Facebook recently announced that hackers exploited a series of vulnerabilities within the social media company’s systems and accessed data from approximately 50 million user profiles. Later that day, the company found itself facing a class action lawsuit filed in the Northern District of California.
The lawsuit alleges that Facebook violated California laws related to unfair competition and negligence, and concealed its “grossly inadequate” security measures. It also calls for a certification of a class of “all persons who registered for Facebook accounts in the United States and whose PII (personally identifiable information) was accessed, compromised, or stolen from Facebook in the 2018 Data Breach.”
According to Facebook, the problem allowed attackers to use the “View As” feature to steal Facebook access tokens, which in turn allowed them to take over the Facebook accounts of logged-in users. Facebook responded by resetting the access tokens of both the affected accounts and of all accounts that had used “View As” in the previous year, requiring 90 million individuals to log back into their accounts. Facebook also notified law enforcement and turned off the “View As” feature.
A few hours after Facebook announced the problem, the company also confirmed that information on third-party apps with a “login from Facebook” feature may also have been available to hackers. This includes not only information on Facebook-owned apps like Instagram, but also apps like Tinder and Uber, which also allow users to log in with their Facebook accounts.
Facebook described the problem as being the result of the interaction of three different bugs, all of which the company says it is working to address.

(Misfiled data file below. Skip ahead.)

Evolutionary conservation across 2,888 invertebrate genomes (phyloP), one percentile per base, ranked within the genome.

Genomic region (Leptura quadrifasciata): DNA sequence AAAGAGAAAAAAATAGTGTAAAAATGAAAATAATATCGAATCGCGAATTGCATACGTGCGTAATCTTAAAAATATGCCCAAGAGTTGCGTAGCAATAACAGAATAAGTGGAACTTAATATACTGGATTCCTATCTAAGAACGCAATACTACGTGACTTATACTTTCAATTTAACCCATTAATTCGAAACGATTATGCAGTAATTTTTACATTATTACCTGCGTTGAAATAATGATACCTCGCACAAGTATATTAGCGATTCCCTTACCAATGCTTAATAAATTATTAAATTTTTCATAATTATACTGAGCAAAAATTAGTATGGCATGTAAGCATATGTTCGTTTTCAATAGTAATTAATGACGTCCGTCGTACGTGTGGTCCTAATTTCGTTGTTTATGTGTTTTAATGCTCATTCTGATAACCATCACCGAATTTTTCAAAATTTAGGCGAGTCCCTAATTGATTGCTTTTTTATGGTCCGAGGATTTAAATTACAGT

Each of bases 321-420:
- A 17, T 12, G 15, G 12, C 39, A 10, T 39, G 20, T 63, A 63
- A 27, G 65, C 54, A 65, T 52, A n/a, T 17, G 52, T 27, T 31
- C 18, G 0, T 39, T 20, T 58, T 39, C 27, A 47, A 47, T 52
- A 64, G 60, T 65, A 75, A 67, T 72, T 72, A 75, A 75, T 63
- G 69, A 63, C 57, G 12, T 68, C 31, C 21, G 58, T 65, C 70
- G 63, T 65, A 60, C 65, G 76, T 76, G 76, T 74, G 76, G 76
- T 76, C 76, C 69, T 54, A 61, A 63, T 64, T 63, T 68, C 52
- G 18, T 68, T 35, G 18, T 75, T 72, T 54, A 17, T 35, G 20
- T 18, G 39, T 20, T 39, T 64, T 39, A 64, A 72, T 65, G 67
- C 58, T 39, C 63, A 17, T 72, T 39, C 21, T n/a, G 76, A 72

Where Does Facebook Stand?
Facebook posted its blog post about the breach on the morning of September 28. By that afternoon, a lawsuit had been filed in the U.S. District Court for the Northern District of California.
The suit’s named plaintiffs are Carla Echavarria of California and Derrick Walker of Virginia. The lawsuit, however, seeks to certify a class of “all persons…whose PII was compromised.”
The complaint argues that Facebook’s failure to protect its users’ data from the breach resulted from negligence, and that Facebook’s response was to attempt to conceal a “lax and inadequate approach to data security.”
This suit is not the first time Facebook has been placed on the defense regarding its security measures. In the wake of the news that Cambridge Analytica, a political data firm, had gained access to the profile data of millions of Facebook users in a manner that could have affected the outcome of the 2016 election, Facebook has found itself named as a defendant in a number of lawsuits.
Most of the cases focus on questions of data security and transparency: What steps Facebook takes to keep user data out of others’ hands and what they tell the public about this process.
“[Facebook] knew its data security measures were grossly inadequate by, at the absolute latest, March 2018 when the Cambridge Analytica matter came to light, exposing Facebook’s lax and inadequate approach to data security,” the complaint alleges, arguing that the events of March 2018 should have put Facebook on notice that its security measures were inadequate and should have prompted the company to correct them before the September 2018 breach occurred.
“In response to all of these facts,” the complaint argues, “[Facebook] chose to do nothing to protect [the users affected by the data breach] or warn them about the security problems and, instead, openly represented to Congress and foreign governments that Facebook was dedicated to the highest and most advanced security practices and protocols.”
The lawsuit is not likely to be the last Facebook faces regarding its data security. The company reported having 2.23 billion monthly active users worldwide as of the second quarter of 2018, making it a treasure trove of information for hackers and other parties seeking to exploit personal data. Coupled with the company’s position at the forefront of relatively new and untested technologies, Facebook could easily face additional attacks on its security in the future – and additional lawsuits scrutinizing its approach to securing that information.